For the second time in three years, a group of lawyers is asking the state Supreme Court to require judges to appoint publicly funded attorneys in civil cases where a defendant's basic human needs are at stake.
When the court considered a similar petition three years ago, it declined to write any new rules for judges to follow when trying such cases; instead, it turned the matter over to the state Bar Association’s Access to Justice Commission to study.
John Ebbott, the director of Legal Action Wisconsin, filed the first petition and says he's filing another one now because the commission declined to fund a pilot project. He also says the problems faced by poor defendants in child custody and eviction cases haven't been solved.
“So wherever there's a vital interest like that – you need a roof over your head, you need a place to stay – those are the kinds of cases,” says Ebbott. “Every case should have fundamental fairness, but where is a lawyer most critical?”
Ebbott says the requirement to assure everyone gets a fair trial is included in both the state and federal constitutions, but judges are not interpreting that to mean that a lawyer is required, unless a defendant is charged with a criminal offense.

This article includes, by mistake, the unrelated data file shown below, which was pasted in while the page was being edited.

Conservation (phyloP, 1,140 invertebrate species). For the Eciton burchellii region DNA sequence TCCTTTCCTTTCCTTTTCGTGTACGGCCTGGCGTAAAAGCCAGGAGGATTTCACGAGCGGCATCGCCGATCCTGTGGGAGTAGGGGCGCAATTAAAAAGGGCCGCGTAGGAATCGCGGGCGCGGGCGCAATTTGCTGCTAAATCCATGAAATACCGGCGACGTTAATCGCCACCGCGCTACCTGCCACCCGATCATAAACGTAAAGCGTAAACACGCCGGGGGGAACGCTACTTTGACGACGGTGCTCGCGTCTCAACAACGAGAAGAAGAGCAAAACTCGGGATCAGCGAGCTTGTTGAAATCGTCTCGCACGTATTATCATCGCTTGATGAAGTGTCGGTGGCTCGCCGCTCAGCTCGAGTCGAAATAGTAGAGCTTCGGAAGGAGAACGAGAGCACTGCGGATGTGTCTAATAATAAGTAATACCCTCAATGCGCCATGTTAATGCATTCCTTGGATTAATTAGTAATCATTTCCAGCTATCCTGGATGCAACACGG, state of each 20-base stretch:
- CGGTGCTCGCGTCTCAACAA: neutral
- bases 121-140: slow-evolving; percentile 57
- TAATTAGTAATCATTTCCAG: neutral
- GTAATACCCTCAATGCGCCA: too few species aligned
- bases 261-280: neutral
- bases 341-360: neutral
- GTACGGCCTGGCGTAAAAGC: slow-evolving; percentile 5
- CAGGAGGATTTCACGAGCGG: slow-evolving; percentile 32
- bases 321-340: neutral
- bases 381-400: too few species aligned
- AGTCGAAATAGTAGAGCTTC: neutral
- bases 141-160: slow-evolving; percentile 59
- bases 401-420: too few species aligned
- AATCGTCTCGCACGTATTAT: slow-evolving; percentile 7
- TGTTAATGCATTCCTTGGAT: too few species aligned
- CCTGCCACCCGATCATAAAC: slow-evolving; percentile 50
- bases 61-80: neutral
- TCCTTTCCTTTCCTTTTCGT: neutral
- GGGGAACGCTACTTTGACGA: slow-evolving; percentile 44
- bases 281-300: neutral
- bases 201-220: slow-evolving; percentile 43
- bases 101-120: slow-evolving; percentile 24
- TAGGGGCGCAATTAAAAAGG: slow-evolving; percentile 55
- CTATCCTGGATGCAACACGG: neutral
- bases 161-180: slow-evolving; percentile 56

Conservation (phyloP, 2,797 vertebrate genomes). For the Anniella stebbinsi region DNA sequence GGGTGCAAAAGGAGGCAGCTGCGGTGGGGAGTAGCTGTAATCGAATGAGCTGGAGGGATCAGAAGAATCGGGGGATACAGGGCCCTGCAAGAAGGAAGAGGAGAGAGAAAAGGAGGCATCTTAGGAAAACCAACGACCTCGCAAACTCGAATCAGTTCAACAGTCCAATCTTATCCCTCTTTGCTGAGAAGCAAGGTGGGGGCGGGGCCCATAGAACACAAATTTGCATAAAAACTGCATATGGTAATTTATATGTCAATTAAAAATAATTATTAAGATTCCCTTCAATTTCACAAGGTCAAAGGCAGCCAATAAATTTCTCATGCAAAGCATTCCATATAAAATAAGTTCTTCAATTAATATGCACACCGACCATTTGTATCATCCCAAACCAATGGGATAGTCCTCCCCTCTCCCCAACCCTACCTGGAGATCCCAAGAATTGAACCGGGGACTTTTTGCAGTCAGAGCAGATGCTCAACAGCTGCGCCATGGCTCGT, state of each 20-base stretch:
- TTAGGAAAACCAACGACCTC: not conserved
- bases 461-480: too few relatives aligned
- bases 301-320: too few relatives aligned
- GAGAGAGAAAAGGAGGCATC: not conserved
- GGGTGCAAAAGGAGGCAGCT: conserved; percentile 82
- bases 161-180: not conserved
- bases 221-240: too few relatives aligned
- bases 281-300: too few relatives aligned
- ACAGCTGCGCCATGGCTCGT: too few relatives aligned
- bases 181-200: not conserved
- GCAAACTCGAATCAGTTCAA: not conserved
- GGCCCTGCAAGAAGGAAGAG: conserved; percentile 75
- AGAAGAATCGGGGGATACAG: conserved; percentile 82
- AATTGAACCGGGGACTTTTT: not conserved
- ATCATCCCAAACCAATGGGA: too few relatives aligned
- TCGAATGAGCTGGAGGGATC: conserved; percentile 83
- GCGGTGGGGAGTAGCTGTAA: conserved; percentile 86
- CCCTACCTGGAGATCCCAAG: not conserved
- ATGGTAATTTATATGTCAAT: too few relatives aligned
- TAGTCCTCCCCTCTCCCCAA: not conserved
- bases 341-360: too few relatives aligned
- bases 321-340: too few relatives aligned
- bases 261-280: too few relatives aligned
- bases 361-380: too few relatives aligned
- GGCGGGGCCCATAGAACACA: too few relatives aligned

“There's a clear duty imposed on trial court judges in every case to analyze whether fundamental fairness requires the appointment of counsel,” says Ebbott. “And they're not making that analysis – they're not appointing counsel. They're ignoring that duty on an almost systematic basis.”
The current petition to the court calls on the justices to require judges to make that analysis in each case and asks the court fund a pilot project in one or two counties that will cover the cost of appointing attorneys in civil cases where basic human needs are at stake.